In early 2022, TNC completed restoration work at Sandhill Crane Wetlands, an addition to the Kitty Todd Nature Preserve that restored 280 acres of marginal farmland to native wet prairie habitat. To date, it is the largest effort in the region to return this type of rare wetland habitat to the landscape—one characterized by relatively flat land that seasonally holds water and supports diverse sedges, grasses and shrubs. The restoration site is situated between land protected by TNC and Metroparks Toledo, filling a critical gap and strengthening a 13,000-acre corridor of protected land throughout the Oak Openings Region.
Wetlands once dominated northwest Ohio but have been reduced in size due to the installation of drainage infrastructure, agriculture and land development. Today, less than 5%-10% of Ohio’s original wetlands remain. Wetlands act as nature’s kidneys, and their loss has resulted in increased fertilizers and contaminants reaching Lake Erie, a vital source of drinking water for 11 million people. At the same time, climate change has led to rising temperatures and more severe rainfall events, a perilous combination as evidenced by recurring harmful algal blooms, which are toxic to people and wildlife.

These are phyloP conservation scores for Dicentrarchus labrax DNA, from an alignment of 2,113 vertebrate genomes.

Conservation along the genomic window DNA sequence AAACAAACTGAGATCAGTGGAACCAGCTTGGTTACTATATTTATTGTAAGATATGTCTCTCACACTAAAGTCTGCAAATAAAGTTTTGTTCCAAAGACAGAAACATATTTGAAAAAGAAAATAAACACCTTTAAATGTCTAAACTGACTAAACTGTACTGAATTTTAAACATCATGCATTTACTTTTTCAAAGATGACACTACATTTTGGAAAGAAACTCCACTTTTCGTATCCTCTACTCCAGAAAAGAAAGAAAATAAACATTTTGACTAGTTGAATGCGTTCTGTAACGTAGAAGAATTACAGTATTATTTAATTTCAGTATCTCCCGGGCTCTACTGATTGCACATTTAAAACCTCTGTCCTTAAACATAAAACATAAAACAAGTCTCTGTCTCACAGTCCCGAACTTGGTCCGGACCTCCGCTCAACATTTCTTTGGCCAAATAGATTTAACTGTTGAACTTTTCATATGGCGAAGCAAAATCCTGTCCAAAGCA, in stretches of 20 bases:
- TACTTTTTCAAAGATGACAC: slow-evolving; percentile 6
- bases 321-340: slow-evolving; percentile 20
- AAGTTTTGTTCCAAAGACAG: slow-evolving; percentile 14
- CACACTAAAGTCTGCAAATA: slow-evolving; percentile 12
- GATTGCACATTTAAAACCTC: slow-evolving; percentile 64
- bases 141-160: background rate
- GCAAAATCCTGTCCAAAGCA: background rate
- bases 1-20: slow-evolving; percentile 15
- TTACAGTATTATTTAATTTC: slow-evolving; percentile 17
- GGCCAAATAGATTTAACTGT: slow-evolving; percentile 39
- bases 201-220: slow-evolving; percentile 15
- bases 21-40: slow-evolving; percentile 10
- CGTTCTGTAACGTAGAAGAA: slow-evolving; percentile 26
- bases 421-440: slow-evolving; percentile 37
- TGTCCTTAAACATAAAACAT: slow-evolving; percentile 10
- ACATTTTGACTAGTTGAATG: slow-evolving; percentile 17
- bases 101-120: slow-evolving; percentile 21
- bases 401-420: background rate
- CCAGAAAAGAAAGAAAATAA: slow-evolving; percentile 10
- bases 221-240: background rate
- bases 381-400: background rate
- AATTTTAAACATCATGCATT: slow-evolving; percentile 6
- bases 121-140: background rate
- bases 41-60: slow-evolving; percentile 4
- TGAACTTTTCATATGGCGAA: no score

In addition to offering important water-quality protection, the restoration of Sandhill Crane Wetlands also benefits native wildlife. The site offers critical habitat for songbirds, waterfowl, reptiles and amphibians, and staff hope to soon see the return of state-threatened nesting sandhill cranes to the area.